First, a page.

An article in the Herald on the weekend had MP Nikki Kaye complaining about the amount of works in the city centre.
National’s Nikki Kaye yesterday instigated a crisis briefing with Auckland Transport to explain the planning logic behind the “perfect storm” of road work reducing the city centre to a standstill.
The Auckland Central MP is calling for a review of the consent planning for government and private developments as 63 Auckland CBD streets will be disrupted by public projects alone in 2020.
The traffic cone minefield is founded on the two major projects of the City Rail Link along the length of Albert St – lasting until 2024 – and the plethora of downtown street and marina upgrades rushed through for the 2021 America’s Cup.
However, more than 50 other roadwork and public space projects have been scheduled by AT across city streets in 2020.
This is not to mention the private developments which make up 30 to 70 per cent of CBD construction projects approved for resource consent by Auckland Council.
Kaye was compelled to arrange a briefing with a group of AT senior staff on Friday morning, after numerous complaints from constituents on the scale of works in central Auckland.
“Better co-ordination and sequencing of AT, City Rail Link Limited (CRLL) and private development works is needed to deliver a more efficient way of dealing with congestion and impacts of roadworks,” Kaye said
“I realise some would say the perfect storm has emerged with the CRLL progressing, works for the America’s Cup, cycleways and buildings being progressed.
“All are worthwhile initiatives but there comes a point when people are stuck in traffic or feel shut out of the city, Aucklanders and businesses suffer.
I appreciate it might not be what she intended but this comes across to me a bit as complaining that there’s too much going on when at the same time we have her colleagues saying the opposite is happening and we need to do more to help the construction industry.
This thought also side-tracked me into thinking about how we often have politicians from across the political spectrum and at all levels, as well as a number of lobby groups, who like to talk about New Zealand, and specifically Auckland, having an infrastructure deficit, or promoting how they’re the ones helping us “catch up on decades of under spending” etc. I doubt there’s a city in the world that thinks their infrastructure is perfect and don’t want more of it. So just what is the level of infrastructure we should have for a city our size (population and spatially) to know how far behind we are? Is there ever a point where we can say we’ve caught up to where we should be? I doubt it’s something we’ll ever have an agreed answer on.
Back to the topic at hand though, I do feel that there’s an element of opportunistic and unfair bashing of Auckland Council and Transport, something that’s sadly not uncommon these days. That’s not to say they’re completely without blame here. Here are a couple of things they should have done better.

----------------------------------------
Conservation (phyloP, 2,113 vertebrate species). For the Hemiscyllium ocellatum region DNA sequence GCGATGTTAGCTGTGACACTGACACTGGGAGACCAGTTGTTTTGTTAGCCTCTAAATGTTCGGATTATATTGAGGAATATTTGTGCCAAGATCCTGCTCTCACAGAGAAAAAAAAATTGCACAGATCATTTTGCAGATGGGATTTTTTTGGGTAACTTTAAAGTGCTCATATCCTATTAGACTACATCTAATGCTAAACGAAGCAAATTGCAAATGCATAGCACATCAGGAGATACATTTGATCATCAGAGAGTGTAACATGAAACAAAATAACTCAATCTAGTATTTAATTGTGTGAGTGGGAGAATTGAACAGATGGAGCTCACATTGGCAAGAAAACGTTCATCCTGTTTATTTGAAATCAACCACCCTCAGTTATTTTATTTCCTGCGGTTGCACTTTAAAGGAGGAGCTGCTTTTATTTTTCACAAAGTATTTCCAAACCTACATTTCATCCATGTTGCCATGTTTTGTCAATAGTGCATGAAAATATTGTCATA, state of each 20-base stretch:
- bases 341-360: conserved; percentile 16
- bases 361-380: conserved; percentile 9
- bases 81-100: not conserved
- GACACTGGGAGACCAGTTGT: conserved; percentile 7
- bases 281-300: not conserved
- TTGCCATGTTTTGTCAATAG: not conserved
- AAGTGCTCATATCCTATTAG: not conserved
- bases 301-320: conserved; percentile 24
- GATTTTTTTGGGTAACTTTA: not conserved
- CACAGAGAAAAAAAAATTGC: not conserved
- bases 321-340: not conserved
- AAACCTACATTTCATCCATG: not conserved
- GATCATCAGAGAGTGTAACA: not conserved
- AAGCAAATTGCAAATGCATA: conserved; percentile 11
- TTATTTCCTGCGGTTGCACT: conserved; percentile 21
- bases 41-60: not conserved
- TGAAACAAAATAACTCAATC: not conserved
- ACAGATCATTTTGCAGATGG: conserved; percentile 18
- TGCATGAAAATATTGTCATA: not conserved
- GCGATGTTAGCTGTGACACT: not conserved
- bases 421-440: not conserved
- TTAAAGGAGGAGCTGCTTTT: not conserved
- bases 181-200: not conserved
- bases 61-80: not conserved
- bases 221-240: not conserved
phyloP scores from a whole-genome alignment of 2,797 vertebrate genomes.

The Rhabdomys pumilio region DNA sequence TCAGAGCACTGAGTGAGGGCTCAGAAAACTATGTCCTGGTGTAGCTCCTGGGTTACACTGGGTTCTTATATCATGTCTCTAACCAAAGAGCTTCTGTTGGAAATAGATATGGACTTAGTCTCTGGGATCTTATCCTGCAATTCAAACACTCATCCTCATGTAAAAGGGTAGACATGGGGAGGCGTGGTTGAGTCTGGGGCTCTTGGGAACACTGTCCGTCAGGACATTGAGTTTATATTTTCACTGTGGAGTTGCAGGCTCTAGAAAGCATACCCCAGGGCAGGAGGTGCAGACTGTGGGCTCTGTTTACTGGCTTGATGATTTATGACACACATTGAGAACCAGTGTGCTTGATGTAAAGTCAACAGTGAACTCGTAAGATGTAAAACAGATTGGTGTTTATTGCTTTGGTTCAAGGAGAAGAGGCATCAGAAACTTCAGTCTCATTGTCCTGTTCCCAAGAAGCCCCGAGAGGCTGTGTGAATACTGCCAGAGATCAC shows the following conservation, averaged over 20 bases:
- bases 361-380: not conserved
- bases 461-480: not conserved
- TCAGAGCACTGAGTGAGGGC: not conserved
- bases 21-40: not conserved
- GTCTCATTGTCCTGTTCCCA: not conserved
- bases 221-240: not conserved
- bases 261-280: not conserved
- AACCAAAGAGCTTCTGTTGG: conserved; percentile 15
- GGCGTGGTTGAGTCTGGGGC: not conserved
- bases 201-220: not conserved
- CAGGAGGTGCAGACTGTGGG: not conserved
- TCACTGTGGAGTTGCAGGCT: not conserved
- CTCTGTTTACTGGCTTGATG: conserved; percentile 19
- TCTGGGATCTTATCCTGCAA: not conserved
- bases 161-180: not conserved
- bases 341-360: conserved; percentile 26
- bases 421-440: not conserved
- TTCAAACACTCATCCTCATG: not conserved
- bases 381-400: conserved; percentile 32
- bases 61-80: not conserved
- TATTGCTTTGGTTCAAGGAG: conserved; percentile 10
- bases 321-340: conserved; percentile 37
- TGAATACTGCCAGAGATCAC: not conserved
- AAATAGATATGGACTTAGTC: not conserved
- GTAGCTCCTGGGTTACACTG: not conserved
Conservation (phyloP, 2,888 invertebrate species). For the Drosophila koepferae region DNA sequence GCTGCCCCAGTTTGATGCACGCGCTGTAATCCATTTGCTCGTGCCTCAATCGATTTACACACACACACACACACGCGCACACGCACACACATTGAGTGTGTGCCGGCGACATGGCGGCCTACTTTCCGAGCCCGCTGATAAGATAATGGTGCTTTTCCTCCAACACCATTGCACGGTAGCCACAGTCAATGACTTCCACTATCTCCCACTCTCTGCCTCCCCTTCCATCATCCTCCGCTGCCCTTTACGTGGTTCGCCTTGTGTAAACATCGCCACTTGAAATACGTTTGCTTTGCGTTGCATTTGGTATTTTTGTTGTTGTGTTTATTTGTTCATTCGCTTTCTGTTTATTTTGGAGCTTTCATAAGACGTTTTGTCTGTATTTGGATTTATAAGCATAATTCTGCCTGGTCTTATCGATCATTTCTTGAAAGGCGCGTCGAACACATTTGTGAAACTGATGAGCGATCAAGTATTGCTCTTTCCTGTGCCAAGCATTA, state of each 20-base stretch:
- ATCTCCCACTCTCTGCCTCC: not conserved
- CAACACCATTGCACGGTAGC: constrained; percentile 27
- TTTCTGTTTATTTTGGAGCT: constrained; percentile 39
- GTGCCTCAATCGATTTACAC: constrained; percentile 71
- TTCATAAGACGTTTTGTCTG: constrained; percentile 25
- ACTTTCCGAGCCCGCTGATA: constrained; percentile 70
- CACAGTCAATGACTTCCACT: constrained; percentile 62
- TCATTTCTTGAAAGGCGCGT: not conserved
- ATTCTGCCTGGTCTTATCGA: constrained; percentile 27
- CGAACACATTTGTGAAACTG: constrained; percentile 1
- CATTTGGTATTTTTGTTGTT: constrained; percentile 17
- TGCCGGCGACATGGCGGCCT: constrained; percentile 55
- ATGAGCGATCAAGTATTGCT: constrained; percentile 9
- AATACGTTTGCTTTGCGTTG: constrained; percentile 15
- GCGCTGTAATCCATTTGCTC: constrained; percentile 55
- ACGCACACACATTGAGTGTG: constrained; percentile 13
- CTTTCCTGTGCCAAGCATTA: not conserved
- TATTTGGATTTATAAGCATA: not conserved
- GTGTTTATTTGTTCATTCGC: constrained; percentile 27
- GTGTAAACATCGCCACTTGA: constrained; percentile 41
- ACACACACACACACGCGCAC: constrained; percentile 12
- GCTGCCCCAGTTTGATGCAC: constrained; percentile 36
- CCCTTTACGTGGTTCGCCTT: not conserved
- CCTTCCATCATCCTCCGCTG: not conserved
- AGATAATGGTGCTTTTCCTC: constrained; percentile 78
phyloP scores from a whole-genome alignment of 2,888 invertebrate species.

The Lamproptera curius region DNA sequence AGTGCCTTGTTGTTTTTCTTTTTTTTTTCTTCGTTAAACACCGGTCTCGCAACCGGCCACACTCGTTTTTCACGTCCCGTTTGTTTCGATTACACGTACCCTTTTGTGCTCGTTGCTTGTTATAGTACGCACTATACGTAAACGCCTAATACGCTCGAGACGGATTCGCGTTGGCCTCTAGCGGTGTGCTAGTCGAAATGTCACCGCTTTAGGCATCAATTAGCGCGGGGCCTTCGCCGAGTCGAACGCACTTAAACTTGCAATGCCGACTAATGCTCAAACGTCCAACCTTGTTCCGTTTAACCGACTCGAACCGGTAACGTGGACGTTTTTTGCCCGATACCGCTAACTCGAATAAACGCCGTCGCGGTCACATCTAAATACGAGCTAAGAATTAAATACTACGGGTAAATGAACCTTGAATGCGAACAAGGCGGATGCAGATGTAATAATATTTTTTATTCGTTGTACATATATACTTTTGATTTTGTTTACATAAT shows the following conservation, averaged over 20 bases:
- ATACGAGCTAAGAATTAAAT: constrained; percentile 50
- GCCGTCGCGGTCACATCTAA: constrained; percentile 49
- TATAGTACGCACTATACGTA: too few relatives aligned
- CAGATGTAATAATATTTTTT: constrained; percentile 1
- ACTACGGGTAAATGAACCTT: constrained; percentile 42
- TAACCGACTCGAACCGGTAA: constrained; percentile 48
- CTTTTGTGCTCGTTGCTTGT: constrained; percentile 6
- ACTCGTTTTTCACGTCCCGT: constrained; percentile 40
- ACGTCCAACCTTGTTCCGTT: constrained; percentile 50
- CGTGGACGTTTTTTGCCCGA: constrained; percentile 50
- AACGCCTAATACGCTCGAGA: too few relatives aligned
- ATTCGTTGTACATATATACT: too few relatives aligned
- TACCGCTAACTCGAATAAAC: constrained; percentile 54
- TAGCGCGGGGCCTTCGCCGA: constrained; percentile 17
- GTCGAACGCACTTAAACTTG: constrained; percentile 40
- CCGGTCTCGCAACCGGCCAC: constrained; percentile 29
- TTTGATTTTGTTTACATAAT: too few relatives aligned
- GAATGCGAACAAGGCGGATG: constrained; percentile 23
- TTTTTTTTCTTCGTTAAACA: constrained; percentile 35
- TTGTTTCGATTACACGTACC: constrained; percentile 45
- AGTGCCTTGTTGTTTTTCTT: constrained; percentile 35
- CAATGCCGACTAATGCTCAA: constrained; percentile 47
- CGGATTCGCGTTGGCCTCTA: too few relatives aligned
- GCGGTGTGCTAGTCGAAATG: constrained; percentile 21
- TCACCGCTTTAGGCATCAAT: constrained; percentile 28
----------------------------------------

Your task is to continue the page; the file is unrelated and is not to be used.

- Communicating to the public has been lacking. In particular, most of the messaging implies that all this work is a temporary thing, that it’s a bit of pain now for improvement. Almost by omission they suggest things will go back to how they were prior to the works which in most cases is not what’s happening, for example, Quay St is never going back to four lanes. Both AC and AT should be using this opportunity to be much bolder and to highlight how much the city is transforming for the better, so people should be getting out of their cars now instead of the only very subtle suggestions to consider other modes. Furthermore, the Access for Everyone proposal will mean that even more so the city will focus on being a destination and not something just to drive through. Councillor Chris Darby has done this to a degree but the message needs amplification and repeating.
- It’s all very well telling people to change modes but with so much going on, buses are being diverted in a number of areas but they haven’t got the priority to support them. As such, the congestion that Nikki is complaining about is also holding up thousands of people on buses. For example the NX1 buses have been moved from Lower Albert St to Customs St while Lower Albert is being upgraded. I happen to think the temporary bus stops are a better location except for the fact buses are getting caught in congestion more so are either late to arrive in city or late to depart. It is now not uncommon for buses to take 10-15 minutes to crawl the 500m from when the reach Sturdee St till the bus stop on Customs St – although most of the delay would have still affected them if they were using Lower Albert St.
On top of all of this there also needs to be a greater recognition that the city is a large and fast-growing neighbourhood. It means suggestions such as more night works may need to take account of all the people living nearby. Those residents along with tens of thousands of people arriving by public transport will need to walk the streets at some point and at least anecdotally it has been feeling like they’ve been tweaking traffic light phases to squeeze a few more cars through.
It will be interesting to see how AT respond to Kaye’s meeting, if they do at all.